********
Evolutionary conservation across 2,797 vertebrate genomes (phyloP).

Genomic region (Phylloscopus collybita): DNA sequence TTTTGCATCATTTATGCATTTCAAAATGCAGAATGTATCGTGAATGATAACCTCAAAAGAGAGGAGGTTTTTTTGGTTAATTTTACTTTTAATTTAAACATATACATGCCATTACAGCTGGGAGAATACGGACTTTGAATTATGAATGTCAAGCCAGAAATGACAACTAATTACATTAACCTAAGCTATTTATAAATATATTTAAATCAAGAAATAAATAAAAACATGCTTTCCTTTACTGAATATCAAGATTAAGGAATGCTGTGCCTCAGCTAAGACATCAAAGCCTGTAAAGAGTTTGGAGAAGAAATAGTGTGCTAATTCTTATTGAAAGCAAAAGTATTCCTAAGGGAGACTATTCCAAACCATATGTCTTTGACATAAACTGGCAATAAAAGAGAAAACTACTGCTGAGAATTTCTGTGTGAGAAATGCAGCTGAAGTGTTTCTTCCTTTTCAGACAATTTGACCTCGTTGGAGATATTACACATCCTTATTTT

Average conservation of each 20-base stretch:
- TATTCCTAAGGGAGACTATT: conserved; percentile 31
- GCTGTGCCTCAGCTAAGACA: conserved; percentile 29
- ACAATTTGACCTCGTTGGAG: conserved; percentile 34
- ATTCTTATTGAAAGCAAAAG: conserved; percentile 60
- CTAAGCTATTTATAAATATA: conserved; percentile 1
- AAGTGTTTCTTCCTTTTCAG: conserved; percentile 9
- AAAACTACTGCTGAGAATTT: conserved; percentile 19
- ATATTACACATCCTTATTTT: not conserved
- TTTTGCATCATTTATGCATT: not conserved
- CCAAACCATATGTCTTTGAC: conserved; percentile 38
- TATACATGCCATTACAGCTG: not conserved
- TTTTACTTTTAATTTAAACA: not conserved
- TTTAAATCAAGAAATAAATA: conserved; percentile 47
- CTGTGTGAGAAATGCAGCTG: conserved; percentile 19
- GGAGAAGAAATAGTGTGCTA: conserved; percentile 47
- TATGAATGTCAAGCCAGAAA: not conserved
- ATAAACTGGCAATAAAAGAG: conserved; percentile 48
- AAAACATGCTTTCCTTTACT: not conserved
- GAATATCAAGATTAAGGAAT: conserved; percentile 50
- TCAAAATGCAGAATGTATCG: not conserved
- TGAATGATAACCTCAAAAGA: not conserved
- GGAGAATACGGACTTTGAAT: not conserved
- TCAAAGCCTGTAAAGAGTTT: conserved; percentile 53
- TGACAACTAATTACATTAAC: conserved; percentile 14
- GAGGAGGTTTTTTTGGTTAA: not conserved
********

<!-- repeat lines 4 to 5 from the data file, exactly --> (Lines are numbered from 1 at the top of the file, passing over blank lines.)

- TATTCCTAAGGGAGACTATT: conserved; percentile 31
- GCTGTGCCTCAGCTAAGACA: conserved; percentile 29